Quick: What’s the difference between oats and oatmeal? Oats are the actual seeds of the plant, Avena sativa. These seeds are categorized as cereal grain, in the same family as barley. Oatmeal, on the other hand, refers only to rolled, crushed or cut oats. This definition is used primarily in North America; the definition of “oatmeal” outside North America generally refers solely to finely ground oats.
Brewers can even purchase oat flakes at most homebrew supply stores. In fact, flaked oats are the most popular type of oat used in homebrewing, offered by homebrew supply stores for about two dollars a pound or in bulk for around thirty-six bucks for twenty-five pounds. Some manufacturers use the terms “flaked oats” and “rolled oats” interchangeably. To that end, Rick Sellers, host of the brewing podcast Pacific Brew News, notes, “You probably have rolled oats in your cupboard, so just check before you order your brewing ingredients.”
Also, Rick Hagerbaumer, cohost of the podcast BigFoamyHead.com, cautions against using instant oats with added sugars and flavors (such as maple brown-sugar oats or fruit-infused oats).
Whether using oatmeal (as in Quaker from your cupboard, which are rolled oats) or flaked oats (as in your local homebrew supply store), the oats should ideally impart a rich body to the final product. “The goal is to give the beer a smooth, creamy mouthfeel and a nice thick foamy head,” says Hagerbaumer.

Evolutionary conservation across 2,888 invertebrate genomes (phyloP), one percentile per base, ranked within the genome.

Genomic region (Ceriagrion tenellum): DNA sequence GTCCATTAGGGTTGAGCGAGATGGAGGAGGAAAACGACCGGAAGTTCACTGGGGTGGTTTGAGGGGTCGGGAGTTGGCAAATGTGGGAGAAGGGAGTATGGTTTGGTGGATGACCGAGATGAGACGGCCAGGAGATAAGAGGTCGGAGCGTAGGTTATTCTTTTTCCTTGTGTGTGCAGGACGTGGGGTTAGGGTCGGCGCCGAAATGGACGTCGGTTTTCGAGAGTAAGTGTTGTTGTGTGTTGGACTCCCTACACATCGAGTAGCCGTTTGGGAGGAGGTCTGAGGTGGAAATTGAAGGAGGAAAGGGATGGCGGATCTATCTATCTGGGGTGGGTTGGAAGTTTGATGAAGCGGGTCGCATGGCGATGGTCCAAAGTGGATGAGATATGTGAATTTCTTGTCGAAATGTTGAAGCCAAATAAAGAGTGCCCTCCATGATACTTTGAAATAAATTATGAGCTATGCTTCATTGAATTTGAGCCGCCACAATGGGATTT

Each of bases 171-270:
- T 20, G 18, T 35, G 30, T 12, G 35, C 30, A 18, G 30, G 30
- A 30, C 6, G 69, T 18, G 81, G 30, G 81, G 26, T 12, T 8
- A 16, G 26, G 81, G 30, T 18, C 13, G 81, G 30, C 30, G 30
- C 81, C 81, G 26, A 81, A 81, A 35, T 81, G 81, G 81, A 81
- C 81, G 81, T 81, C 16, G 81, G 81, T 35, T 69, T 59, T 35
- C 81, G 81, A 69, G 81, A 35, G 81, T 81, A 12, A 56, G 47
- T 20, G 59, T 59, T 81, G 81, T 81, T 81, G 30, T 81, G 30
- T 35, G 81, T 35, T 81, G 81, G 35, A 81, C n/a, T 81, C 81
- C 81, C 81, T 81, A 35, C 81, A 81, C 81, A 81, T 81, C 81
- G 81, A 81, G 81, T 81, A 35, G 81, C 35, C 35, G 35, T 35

When using flaked oats or rolled oats, such as instant oatmeal, you do not need to cook the oats prior to brewing with them. These types of oats have already been treated with heat and pressure, which makes the starch soluble.
However, if you use rolled oats not packaged as instant oatmeal or use oats packaged as “quick oats,” you must cook the oats before brewing with them. Simply cook as instructed on the package, but add a bit more water. (For example, raw, crushed oats should be cooked for 15 minutes at 190 °F (88 °C) in at least two quarts of boiling water.) Let the cooked oats cool to at least 157 °F (69 °C) prior to adding to the mash.
When adding the cooled, cooked oats to the mash, be sure to do so slowly. Otherwise, excessive oxidation may occur in the mash, or the mash may be scorched.
Finally, if you use whole oats, you must either cook the oats thoroughly prior to use, or more commonly, mill the oats to a coarse or medium grist to ensure the starch is exposed for conversion. The hard casing around the oat makes conversion impossible without some adjustment to the whole oat. Unless you have some good reason to use whole oats, you’ll be better off using one of the more convenient forms.
Homebrew supply stores also offer variants such as roasted or malted oats.
Pure oats (in any form) must be mashed with barley malt to be converted; however, Mosher suggests an easier, alternative method. “It is malted oats that are normally used in oatmeal stout. Malted oats are a lot easier to use with conventional brewing, and are less likely to create sticky, hard-to-lauter mash.”